CiC-Training: The Anti-Bias-Approach in (inter)national youth work

15.-20.04.2012 + 18.-23.06.2012 -> 20 participants from Turkey, Slovakia, Poland and Germany

The training aims at enabling European multipliers from the field of national and international youth work to use the Anti-Bias-Approach in their various fields of work. Starting from an intensive self-reflection, the participants are encouraged to develop their own approach for dealing with prejudices, power relations and discrimination. Within the training we see the various experiences of the participants as the main ressource for developing new perspectives for daily work. One of the main objectives is to transfer the approach to one's own professional and personal context.

The training consists of two modules. That enables us to really get deeply into the topic. Between the two modules participants will have the chance to try out some methods and reflect them in the second module.

Download here

info pack (pdf)


CiC-Training: Intergenerational learning in international youth work

03.-08.03.2012 -> 20 participants from Czech Republic, Germany, Poland and Italy

Within the training we will connect theory (What is a generation? What does intergenerational learning mean?) and practice (How to foster intergenerational learning in (inter)national contexts?Which methods can be applied to an intergenerational group? Where to get the money for intergenerational projects?). Participants will also have the chance to discuss the interconnection of age (youth, old-age) and discrimination to challenge and reduce prejudices and stereotypes about generations, what makes them ready for work with intergenerational groups.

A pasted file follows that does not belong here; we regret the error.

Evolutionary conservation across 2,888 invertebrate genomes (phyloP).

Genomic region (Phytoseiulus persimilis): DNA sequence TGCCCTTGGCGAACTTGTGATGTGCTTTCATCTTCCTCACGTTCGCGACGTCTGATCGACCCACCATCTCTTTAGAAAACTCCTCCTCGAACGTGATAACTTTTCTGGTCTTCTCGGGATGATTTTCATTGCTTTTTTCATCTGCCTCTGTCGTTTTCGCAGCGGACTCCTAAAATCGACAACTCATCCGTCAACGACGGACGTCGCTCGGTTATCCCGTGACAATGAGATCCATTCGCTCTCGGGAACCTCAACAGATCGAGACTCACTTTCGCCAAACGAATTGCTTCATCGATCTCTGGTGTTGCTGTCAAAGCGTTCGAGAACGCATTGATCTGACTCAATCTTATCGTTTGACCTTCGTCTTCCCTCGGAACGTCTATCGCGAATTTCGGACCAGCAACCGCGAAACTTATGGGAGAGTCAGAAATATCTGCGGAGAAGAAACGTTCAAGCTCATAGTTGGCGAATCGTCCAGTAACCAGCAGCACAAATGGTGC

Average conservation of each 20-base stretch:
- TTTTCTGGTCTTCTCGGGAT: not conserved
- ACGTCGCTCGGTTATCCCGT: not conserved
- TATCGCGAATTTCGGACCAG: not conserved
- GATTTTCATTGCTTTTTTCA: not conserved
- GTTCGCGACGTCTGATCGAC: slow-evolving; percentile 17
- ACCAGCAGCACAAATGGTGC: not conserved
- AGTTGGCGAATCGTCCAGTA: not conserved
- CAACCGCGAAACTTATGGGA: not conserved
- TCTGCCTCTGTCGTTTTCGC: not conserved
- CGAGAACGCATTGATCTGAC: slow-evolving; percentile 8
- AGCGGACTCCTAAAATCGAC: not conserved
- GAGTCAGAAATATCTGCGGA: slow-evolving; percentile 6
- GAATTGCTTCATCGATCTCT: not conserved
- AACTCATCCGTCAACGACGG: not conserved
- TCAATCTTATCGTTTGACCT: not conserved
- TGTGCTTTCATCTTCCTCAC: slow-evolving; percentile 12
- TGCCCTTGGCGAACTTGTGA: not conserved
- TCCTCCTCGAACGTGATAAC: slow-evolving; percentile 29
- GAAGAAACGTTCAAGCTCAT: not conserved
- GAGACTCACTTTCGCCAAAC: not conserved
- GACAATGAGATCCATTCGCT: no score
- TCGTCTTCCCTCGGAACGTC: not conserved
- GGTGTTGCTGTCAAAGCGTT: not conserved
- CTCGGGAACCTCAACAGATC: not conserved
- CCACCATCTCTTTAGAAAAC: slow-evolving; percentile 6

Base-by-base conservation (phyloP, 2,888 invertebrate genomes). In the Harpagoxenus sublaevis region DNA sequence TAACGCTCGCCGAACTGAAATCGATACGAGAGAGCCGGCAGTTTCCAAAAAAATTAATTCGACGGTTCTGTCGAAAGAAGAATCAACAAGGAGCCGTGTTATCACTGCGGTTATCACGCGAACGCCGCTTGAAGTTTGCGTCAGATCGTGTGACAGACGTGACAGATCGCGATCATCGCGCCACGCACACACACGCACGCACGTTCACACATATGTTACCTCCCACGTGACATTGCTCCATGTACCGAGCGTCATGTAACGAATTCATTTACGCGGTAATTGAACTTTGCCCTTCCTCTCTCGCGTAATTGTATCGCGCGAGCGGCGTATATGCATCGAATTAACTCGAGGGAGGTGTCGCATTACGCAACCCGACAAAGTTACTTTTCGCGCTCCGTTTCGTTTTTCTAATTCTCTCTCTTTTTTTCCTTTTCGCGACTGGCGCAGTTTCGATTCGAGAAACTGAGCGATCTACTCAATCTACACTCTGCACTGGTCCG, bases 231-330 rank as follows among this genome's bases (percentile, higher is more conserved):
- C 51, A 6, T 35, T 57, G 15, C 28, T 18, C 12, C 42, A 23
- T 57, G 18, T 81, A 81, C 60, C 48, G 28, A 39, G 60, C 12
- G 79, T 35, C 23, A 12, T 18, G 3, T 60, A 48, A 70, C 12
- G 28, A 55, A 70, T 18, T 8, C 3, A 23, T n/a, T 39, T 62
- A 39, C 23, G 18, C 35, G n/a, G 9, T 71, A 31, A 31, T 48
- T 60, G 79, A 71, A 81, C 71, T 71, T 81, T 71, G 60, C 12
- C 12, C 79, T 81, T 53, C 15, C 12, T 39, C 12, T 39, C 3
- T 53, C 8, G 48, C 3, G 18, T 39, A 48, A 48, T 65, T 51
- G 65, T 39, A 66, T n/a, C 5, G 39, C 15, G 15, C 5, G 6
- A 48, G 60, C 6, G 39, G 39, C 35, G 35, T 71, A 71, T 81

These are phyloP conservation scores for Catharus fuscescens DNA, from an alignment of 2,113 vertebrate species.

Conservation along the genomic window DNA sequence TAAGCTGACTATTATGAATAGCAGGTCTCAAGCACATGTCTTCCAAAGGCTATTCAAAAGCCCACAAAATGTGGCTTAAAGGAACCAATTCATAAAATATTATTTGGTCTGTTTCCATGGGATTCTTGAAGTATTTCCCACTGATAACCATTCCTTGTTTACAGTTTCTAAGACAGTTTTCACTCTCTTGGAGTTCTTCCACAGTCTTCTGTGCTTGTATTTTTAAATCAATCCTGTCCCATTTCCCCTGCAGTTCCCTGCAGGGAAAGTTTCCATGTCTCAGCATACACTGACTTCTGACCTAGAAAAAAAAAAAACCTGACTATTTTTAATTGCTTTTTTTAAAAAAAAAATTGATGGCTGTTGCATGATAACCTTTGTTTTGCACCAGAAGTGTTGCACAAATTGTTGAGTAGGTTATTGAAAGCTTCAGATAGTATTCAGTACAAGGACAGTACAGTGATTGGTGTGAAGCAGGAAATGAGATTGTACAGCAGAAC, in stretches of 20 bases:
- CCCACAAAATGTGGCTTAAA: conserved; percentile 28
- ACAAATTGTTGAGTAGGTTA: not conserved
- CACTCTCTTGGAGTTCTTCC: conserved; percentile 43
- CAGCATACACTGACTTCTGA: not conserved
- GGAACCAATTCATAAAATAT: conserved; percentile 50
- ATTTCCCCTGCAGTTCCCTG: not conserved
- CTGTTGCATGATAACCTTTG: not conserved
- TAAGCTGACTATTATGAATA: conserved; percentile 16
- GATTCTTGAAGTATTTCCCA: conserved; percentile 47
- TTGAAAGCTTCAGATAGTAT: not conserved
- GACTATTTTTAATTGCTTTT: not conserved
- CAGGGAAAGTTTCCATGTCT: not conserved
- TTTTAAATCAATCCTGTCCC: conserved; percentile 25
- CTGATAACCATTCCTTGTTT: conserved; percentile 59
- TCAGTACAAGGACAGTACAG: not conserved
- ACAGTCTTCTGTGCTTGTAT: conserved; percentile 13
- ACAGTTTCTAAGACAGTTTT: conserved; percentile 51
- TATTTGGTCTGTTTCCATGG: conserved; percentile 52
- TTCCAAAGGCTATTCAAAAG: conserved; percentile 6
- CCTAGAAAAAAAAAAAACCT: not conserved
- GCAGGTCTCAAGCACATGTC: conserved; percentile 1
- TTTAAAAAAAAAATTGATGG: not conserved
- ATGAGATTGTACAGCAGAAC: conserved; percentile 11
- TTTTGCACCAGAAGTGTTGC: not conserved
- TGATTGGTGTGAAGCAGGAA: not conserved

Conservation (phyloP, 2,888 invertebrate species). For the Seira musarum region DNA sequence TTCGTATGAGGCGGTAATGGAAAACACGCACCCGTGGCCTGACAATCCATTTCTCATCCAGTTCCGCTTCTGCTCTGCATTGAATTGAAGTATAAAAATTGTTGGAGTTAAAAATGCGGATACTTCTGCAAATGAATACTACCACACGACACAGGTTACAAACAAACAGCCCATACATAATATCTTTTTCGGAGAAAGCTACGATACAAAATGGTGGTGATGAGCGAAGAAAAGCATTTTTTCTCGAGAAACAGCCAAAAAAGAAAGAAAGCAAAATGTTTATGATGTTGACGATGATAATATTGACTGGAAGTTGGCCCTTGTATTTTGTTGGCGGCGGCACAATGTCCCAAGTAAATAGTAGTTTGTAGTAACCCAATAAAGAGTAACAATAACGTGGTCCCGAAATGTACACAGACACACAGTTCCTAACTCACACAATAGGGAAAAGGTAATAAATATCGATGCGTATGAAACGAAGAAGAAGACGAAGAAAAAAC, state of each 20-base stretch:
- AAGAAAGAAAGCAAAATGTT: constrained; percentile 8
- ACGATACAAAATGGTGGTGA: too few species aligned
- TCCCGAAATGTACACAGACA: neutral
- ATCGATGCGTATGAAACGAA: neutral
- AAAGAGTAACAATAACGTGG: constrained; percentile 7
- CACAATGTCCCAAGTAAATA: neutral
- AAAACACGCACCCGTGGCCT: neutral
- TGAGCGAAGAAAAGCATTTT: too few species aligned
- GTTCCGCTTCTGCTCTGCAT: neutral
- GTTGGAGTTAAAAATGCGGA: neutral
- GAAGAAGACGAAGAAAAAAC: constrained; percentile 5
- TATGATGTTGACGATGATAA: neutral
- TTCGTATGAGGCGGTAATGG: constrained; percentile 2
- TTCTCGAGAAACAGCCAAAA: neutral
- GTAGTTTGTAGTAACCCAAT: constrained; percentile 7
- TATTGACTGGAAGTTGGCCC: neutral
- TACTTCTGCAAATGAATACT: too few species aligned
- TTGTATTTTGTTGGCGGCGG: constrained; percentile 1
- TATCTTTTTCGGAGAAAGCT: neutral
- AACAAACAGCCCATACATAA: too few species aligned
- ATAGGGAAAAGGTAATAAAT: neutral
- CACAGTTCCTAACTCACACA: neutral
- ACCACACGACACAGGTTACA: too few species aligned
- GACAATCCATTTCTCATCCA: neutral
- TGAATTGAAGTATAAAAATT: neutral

Download here

info pack (pdf)


CiC-Training: Trans-Cultural Training Seminar in Kreisau

19.-15.05.2010 -> 26 participants from Germany, Poland, Romania, Turkey, Slovakia

For the first CiC training seminar in May 2010 26 young people met to discuss the options for dealing with the issue of culture in the framework of national and international youth projects. Some of the participants came from associations representing an ethnic minority in their native countries. Therefore, how to deal with a variety of cultural backgrounds was as much a part of the issue as the term ‘culture’ itself or the question of how to actively resist discrimination in conjunction with culture. As part of a workshop on the subject of EU fundraising, the participants were given the tools required for implementing international projects so they could do it themselves.